Hippie Tribe is an emerging musical duo consisting of blond.bomber & dp.thuH, residing and operating out of Brooklyn, NY. Midwestern bred (bomber hailing from Pittsburgh & dp from Toledo, OH), they crossed paths in college, discovering their simpatico musical taste. They both grew up playing multiple instruments for their respective mass gospel choirs – dp.thuH started on the drum set at age 3 and blond.bomber became a classically trained pianist at age 8. Hippie Tribe has gathered an impressive core fanbase who are chomping at the bit for their next release, as they’ve been loyal from the humble and organic beginnings of the duo. Whether it’s 2017 and the two are playing in a college student’s backyard for 30 brave souls, or it’s present-year and the band is selling out legendary NYC venues like The Mercury Lounge, the love and appreciation has never faltered. Fortunately, there’s still time to jump on the Hippie Tribe rocket, and while we now know the amount of work and passion the dyad put into their music, the ascension during and after Summer ‘21 will seem as if they are overnight sensations.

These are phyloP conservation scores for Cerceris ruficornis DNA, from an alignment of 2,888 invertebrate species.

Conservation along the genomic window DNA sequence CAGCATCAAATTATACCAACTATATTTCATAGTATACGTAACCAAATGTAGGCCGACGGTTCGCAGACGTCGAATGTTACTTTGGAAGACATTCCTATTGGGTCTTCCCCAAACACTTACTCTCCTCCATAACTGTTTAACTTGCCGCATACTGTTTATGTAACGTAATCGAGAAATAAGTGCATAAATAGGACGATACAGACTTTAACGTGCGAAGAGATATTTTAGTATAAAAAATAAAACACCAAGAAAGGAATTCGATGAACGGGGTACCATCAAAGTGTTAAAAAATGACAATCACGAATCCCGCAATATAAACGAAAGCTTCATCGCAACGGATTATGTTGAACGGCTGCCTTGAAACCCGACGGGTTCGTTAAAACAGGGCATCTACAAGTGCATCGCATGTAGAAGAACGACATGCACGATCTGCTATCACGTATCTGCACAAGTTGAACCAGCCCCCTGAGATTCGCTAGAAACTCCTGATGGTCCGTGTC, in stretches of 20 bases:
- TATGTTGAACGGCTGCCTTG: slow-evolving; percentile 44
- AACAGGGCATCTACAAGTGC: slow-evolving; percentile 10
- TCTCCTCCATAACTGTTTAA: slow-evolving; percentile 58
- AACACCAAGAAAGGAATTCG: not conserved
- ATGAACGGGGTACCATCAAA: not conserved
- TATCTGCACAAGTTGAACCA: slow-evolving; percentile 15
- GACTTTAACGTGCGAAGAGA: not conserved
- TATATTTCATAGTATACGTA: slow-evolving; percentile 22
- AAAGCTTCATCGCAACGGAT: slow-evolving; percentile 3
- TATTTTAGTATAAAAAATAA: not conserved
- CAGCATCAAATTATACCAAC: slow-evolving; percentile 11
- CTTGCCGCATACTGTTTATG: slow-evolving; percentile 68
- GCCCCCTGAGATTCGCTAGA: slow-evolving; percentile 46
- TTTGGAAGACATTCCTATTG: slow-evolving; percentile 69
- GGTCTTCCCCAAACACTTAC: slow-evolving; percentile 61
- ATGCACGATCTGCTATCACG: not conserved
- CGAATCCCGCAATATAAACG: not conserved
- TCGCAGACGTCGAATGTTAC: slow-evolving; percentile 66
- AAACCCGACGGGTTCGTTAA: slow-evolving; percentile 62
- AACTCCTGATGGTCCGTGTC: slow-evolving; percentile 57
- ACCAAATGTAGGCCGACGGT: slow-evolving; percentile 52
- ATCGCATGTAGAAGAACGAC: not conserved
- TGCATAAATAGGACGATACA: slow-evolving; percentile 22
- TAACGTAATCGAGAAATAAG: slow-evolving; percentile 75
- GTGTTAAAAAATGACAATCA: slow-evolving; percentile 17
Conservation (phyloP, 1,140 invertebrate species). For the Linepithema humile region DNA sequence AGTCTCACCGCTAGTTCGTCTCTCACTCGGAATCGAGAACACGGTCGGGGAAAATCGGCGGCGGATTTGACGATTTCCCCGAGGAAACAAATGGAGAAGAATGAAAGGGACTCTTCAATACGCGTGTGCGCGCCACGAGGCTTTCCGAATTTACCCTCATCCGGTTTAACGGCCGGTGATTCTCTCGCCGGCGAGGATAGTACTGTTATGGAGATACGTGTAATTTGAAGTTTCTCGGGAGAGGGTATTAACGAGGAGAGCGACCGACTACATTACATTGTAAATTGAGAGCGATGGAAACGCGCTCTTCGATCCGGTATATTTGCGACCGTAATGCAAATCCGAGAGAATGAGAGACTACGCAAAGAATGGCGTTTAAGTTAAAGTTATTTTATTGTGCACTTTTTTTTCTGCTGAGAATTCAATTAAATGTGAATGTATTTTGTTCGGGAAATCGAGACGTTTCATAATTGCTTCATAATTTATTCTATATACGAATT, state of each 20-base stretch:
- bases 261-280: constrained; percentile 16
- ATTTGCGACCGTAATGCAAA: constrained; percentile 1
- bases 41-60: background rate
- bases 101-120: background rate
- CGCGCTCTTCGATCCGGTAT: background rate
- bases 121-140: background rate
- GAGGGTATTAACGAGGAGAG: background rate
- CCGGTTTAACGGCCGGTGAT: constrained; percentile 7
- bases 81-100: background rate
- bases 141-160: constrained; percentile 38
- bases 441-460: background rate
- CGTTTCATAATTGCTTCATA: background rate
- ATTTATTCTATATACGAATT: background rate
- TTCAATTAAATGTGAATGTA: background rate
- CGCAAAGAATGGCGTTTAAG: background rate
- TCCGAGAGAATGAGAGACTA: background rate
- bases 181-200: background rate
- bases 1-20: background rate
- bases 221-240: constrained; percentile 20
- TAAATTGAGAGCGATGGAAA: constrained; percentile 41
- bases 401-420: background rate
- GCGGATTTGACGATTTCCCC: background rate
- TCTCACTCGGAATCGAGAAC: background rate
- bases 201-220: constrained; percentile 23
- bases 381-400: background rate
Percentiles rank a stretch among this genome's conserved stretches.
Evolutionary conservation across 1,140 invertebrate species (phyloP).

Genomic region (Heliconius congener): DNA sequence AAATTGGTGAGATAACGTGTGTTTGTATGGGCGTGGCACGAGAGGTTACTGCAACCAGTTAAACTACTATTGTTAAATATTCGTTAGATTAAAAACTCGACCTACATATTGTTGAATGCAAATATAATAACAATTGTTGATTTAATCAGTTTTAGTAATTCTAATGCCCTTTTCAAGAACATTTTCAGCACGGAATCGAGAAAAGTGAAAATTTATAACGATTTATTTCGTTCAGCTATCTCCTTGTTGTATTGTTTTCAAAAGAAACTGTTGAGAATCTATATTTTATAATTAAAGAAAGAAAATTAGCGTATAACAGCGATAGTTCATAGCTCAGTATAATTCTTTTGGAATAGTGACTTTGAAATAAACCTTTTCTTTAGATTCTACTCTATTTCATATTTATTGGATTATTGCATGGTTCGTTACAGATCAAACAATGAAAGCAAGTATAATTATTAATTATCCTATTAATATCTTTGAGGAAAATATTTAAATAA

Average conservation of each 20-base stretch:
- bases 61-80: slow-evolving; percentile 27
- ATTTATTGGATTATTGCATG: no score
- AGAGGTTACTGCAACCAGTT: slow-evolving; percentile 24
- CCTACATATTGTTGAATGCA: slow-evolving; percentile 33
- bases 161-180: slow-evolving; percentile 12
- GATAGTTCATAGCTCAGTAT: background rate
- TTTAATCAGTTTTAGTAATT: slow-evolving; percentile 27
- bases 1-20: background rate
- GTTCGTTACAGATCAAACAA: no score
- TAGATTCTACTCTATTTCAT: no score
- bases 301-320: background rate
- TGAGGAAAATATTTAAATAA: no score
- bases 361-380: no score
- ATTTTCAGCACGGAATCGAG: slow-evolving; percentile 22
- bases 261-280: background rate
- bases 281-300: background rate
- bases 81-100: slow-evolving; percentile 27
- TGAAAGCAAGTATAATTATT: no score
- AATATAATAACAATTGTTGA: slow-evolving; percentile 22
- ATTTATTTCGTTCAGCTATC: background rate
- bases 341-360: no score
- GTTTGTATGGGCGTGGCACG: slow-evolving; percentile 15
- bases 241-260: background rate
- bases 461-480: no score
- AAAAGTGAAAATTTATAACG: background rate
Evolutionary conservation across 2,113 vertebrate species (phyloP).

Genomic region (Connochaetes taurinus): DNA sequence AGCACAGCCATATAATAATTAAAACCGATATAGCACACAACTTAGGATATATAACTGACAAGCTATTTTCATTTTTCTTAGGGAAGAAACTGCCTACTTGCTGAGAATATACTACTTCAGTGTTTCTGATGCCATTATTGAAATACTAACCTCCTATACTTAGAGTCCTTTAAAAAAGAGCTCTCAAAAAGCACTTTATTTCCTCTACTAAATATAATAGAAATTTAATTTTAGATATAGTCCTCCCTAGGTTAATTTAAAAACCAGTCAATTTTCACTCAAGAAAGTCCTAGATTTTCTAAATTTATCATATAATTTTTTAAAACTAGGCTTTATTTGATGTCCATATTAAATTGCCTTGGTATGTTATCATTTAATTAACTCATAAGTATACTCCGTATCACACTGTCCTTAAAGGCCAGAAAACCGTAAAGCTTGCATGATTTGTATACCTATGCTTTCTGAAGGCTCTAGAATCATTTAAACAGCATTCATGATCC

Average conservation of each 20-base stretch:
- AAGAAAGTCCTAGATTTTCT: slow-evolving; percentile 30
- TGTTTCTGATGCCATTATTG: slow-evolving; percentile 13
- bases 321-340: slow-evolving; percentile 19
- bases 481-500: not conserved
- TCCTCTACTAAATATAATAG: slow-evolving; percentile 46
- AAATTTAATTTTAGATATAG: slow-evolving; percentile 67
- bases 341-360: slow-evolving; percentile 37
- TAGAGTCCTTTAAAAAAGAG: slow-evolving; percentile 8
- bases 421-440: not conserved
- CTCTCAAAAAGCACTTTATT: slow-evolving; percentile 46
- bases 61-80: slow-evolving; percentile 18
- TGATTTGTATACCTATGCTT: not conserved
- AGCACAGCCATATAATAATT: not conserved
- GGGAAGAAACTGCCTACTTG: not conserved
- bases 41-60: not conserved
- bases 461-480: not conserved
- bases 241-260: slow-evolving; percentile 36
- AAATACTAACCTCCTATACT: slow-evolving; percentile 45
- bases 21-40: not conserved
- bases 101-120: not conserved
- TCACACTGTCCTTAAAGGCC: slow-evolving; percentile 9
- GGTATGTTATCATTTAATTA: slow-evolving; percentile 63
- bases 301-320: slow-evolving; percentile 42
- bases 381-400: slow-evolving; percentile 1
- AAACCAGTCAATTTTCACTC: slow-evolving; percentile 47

What are some sources of inspiration for your lyrics and storytelling?

Billie Dream